Timberwoof’s Honda CB-1 Page


Michael’s Motorcycle Quest: Part 1


The Quest Begins

I drove around on the curvy twisty swoopy roads of the Santa Cruz Mountains: highways 84, 35, 9, 17, and 152. On one of them (85) I was passed by about sixty-eight fast Japanese motorcycles whose riders must have thought that 85 was the speed limit. I was driving in my extremely RED 1991 Honda Civic Si (which had been, until that moment, a fairly exciting vehicle to drive) and these motorcycles were passing me like I was standing still. I realized that I wanted a motorcycle.

So I took the California Motorcyclist Safety Program's Motorcycle Rider Course (Call 877-RIDE-411 for dates and locations) and got my California motorcycle license. It was time for me to get a motorcycle and I wondered long and hard what I should get.

These were my criteria:

The motorcycle must look hot and attract YIFFs.
Handles and goes!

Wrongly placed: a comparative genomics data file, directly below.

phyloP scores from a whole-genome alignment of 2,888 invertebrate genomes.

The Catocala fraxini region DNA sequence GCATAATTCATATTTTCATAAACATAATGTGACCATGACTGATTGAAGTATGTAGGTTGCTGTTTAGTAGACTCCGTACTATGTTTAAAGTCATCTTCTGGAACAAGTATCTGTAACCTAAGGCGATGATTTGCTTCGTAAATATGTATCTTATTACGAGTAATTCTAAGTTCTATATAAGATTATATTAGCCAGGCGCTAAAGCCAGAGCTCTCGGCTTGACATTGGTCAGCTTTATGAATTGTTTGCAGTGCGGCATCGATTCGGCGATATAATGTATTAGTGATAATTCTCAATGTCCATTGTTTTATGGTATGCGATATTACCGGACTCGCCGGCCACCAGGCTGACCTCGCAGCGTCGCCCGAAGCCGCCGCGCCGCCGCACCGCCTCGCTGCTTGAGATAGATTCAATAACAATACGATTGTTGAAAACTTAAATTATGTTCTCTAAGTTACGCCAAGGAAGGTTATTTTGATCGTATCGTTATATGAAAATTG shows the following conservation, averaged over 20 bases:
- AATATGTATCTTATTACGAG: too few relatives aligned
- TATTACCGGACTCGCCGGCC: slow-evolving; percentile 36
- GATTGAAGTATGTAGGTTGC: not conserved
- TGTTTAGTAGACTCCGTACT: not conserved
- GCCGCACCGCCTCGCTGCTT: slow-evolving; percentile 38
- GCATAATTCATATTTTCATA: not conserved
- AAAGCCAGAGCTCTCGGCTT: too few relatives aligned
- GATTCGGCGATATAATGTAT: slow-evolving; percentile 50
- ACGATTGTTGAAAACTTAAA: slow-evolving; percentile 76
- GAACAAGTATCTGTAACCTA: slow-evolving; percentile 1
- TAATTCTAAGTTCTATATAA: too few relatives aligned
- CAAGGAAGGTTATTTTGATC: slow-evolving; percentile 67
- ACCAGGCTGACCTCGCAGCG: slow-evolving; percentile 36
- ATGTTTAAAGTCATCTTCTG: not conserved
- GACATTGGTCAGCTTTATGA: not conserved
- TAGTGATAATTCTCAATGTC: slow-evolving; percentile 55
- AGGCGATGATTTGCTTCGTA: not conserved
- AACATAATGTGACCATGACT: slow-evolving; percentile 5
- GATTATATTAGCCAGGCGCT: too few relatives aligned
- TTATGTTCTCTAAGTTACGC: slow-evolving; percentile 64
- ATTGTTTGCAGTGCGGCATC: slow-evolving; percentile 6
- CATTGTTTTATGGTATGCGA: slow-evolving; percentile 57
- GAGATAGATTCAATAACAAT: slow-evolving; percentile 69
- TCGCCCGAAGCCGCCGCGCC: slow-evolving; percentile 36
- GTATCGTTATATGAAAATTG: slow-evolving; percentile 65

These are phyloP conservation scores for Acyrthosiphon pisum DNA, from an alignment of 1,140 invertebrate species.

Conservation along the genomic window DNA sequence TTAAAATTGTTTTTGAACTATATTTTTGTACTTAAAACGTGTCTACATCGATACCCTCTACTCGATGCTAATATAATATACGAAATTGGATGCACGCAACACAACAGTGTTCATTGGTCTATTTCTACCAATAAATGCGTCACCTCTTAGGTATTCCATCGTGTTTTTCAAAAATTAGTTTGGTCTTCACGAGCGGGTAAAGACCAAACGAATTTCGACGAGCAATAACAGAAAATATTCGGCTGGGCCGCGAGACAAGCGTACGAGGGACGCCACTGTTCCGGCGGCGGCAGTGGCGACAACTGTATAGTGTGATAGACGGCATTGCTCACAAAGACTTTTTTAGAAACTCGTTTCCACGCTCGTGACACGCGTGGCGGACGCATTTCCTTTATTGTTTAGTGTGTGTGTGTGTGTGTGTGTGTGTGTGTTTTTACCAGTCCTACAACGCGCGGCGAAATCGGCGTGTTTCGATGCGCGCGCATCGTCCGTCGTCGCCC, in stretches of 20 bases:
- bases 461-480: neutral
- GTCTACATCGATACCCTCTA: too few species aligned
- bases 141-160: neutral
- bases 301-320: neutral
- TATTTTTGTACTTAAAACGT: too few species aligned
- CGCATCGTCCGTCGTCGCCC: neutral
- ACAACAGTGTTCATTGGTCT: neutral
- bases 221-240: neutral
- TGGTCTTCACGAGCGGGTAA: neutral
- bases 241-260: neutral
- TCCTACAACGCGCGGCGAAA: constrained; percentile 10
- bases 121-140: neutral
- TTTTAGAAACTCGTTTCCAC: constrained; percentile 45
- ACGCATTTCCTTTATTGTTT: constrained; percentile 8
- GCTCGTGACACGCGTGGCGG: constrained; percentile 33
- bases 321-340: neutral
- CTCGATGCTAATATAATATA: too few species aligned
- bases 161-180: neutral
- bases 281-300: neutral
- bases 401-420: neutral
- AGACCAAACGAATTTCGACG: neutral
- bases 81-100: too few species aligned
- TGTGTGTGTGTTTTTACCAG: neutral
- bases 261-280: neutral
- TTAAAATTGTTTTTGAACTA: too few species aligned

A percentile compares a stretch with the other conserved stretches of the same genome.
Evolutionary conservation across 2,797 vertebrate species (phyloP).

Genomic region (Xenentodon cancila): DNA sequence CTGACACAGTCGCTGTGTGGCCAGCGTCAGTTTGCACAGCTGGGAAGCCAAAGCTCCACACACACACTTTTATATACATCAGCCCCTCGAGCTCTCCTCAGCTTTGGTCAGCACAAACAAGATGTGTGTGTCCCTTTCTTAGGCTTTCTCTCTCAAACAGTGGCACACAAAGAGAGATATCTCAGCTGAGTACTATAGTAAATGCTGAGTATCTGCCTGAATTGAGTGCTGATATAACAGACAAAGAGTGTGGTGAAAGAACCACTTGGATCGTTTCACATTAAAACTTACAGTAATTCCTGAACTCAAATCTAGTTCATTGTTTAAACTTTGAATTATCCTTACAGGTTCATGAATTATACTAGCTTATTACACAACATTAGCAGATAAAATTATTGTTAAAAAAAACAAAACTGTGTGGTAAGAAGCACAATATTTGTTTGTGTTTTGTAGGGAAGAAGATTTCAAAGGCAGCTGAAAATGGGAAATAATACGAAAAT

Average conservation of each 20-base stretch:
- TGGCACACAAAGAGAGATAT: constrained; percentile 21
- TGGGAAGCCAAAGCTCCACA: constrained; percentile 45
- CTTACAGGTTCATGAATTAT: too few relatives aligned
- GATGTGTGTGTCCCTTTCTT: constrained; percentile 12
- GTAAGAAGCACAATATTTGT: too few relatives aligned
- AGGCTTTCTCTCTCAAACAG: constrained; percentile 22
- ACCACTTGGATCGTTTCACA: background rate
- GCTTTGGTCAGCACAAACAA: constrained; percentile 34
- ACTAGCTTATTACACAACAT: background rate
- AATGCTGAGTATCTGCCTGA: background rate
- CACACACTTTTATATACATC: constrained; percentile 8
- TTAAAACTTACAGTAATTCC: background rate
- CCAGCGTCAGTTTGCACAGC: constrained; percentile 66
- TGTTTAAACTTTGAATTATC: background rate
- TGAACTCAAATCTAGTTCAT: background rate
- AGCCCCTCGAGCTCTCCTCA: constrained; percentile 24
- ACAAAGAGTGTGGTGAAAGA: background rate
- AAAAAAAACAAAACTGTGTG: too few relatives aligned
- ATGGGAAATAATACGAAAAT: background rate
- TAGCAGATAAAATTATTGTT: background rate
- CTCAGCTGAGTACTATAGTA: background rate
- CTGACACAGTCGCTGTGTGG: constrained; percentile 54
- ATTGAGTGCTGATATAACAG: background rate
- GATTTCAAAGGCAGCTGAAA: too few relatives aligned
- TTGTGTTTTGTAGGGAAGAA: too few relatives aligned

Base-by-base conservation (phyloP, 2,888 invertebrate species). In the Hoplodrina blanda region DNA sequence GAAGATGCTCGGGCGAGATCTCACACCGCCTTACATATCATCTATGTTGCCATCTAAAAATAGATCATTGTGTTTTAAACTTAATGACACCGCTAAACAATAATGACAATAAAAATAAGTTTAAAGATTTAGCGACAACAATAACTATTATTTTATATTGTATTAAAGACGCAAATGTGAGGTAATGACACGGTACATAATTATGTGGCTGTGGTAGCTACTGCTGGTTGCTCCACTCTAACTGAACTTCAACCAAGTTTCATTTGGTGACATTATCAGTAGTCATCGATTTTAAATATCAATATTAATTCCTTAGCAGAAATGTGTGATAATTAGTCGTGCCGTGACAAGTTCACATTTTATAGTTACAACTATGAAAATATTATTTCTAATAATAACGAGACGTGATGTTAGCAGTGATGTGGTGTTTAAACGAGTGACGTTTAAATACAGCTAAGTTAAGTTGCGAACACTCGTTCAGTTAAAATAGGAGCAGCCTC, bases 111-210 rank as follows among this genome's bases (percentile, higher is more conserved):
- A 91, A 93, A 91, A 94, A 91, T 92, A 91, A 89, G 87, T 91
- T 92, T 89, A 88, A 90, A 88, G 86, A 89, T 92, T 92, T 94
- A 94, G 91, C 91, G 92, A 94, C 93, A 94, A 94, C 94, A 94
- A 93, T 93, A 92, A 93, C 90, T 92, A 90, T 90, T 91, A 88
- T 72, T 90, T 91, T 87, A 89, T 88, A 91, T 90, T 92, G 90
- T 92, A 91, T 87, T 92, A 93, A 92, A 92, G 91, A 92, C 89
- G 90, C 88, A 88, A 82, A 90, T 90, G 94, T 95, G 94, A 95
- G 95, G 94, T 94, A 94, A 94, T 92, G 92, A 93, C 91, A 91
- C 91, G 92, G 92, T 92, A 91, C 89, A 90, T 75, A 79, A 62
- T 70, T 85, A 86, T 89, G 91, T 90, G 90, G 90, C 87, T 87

The motorcycle must turn well and behave itself over bumps and mountain twisties. It should be strong enough to get out of its own way, but not insanely so. I don't intend to race or burn rubber in an attempt to impress friends and strangers at intersections.
The motorcycle must not be a garage-queen. I paid more than my share of vehicle-maintenance dues by keeping two Lancia Betas in good running condition ... in Colorado, where winters are harsh, summers are harsh, and the seasons in between last about a month. Okay, I'm willing to do my own oil changes, but I do not want to do stuff like rebuild brake cylinders or replace suspension parts.
Okay, okay, I keep hearing that stock sucks! But I do not want to announce to all the thieves in the neighborhood that there's a new motorcycle for them to steal. And, unlike some boys I've heard, I've gotten over how my Mom didn't pay enough attention to me when I was a puppy, so I don't need to wake the neighbors every time I ride. So why mess with what engineers spent years working on?
I know I want a sportbike. Not a cruiser, not a tourer, not a standard, and for God's sake, not a Harley!

This is what I got

I decided on a 1989 Honda CB400f. It is small and maneuverable, it goes well, it's quiet, and it's a YIFF-certified boy-magnet. What more could I want?


The Quest Continues

I eventually traded my CB-1 in on a bigger bike.







Honda CB-1

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